Something momentous happened the other day. My little boy took his first steps to becoming a little big boy. No, it wasn’t the day he took his first step. And it wasn’t the day we took off his diaper. And, as for his finger sucking, it’s still going strong. We cut his hair. His long, ash-blond hair.

In the weeks preceding this event, I found myself surprisingly ambivalent. My husband was all for it, as he had never been a staunch supporter of growing it in the first place. The other kids were also excited at the prospect of a party. Me? I wanted to hold on to this cute babyness a little longer. Even though bath time, hair washing, combing and placement of the “cuckoo” (ponytail) had become a bigger battle, I savored his long hair.

His hair was a symbol of his connection to meFor me, his hair was a symbol of his connection to me. The last remnants of his body untouched since birth. Nails had been cut, baths had been given, and at eight days he had been entered into our holy covenant through circumcision. The umbilical cord had been severed years ago, but his hair showed the world that he was little, that he still needs his mommy.

There is a Jewish custom to wait until a boy turns three years old to cut his hair for the first time. There are many reasons behind this; most notably, many attribute this custom to the mitzvah of orlah. Jews are required to wait three years to take the first fruit from a tree. There is fruit on a tree earlier, and it seems odd that we wait when the fruits are waiting for us to enjoy them. But while we wait, the tree matures, and the fruit is stronger, lusher and more heavenly to eat. With the first bite of this fruit, the tastes assail our senses, and we appreciate it all the more.

In the days leading up to the “big snip,” our collective minds began to wonder. What would he look like? So much of his personality, thoughts and opinions centered on his long tresses. I found myself dreaming and thinking about how this would change who he was. For him, his hair gave him permission to be the baby. “Only boys with kippahs are big!” was a constant reminder and tease from his big brother. My husband rationalized that it was “just a haircut.” Huh? My kids anticipated his first moments of learning with growing amounts of headiness. The aleph-bet cookies! The honey! The goodie bags to be handed out!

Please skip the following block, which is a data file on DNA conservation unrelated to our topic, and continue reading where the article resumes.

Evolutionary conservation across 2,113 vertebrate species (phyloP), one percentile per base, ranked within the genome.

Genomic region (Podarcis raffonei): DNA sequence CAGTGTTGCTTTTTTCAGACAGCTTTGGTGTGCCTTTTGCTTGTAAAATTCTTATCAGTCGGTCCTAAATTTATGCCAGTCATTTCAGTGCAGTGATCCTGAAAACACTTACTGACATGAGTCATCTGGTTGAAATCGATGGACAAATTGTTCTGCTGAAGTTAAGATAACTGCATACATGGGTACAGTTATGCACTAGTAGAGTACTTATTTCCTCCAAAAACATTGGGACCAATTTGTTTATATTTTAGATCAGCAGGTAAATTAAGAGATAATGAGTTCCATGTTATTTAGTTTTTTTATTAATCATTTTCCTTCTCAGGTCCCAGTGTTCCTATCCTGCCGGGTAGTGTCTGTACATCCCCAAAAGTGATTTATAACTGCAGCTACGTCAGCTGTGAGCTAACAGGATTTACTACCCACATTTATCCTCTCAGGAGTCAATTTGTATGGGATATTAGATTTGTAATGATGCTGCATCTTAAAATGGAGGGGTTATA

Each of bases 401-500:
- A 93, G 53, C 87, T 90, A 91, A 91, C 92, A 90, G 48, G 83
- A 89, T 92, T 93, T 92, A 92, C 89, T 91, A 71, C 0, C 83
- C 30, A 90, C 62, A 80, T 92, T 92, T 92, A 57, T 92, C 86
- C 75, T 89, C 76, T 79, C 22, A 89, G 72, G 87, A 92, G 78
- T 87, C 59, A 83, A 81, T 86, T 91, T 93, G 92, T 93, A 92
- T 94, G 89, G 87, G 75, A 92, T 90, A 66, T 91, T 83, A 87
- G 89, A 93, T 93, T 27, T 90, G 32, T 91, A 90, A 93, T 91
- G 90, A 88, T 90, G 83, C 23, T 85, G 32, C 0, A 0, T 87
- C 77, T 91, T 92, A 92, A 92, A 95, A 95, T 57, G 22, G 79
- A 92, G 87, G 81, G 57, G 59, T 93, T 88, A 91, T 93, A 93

My thoughts drifted to our morning routine. Getting him dressed with his “cuckoo” in place kept him near me. The simple act of grooming his hair provided extra bonding time. Now, simply placing his blue striped kippah on his head would take merely a second, and it was a task that he would be able to manage without me.

The morning dawned early and bright. With our boy dressed in his Shabbat best, off we went. The day went smoothly, and everyone enjoyed it. My husband reminded me of a story of a great rabbi who in his later years was old and frail. He needed to be taken around in a wheelchair, and one day, a young yeshivah student was given the task. “Rabbi,” he asked, “What can I learn from you while I take you around?” The rabbi answered, “There are many rabbis from whom you can learn how to answer questions in Jewish law, and learn more about the intricacies of Jewish law. But from me, you can learn to appreciate the Creator of the World. Look at the great overflowing of life that our Creator has given to the world! The flowers, the birds, the trees! I want to teach you how to appreciate life.”

I realized, as his mother, that it’s time to begin letting him growI thought about what he said, and I realized it was true. Life is not about staying a baby. Life is about growing, changing and moving forward. And, like that first bite of the fruit, I was taken aback by the sight of my son’s freshly cut hair. Here he was, full of life and energy. As he learned the aleph-bet for the first time, his eyes were opened wide with curiosity and anticipation for both the learning and the candy. He was practically bursting with inner vitality. I realized, as his mother, that it’s time to begin letting him grow.

Later, my oldest daughter kept remarking at how big he seemed, and lamented that he was surely more mature. And, yes, for those first few hours after the party, I noticed he stood a little taller, ran a little more smoothly and spilled a little less when he ate. Once again, I felt my heart constrict ever so slightly. But then his lollipop was taken away, and with the righteous indignation that only a three-year-old can muster, he came running to me with tears streaming down his face. As I held him close, I couldn’t help but feel the tiniest sigh of relief. He’s still my little boy.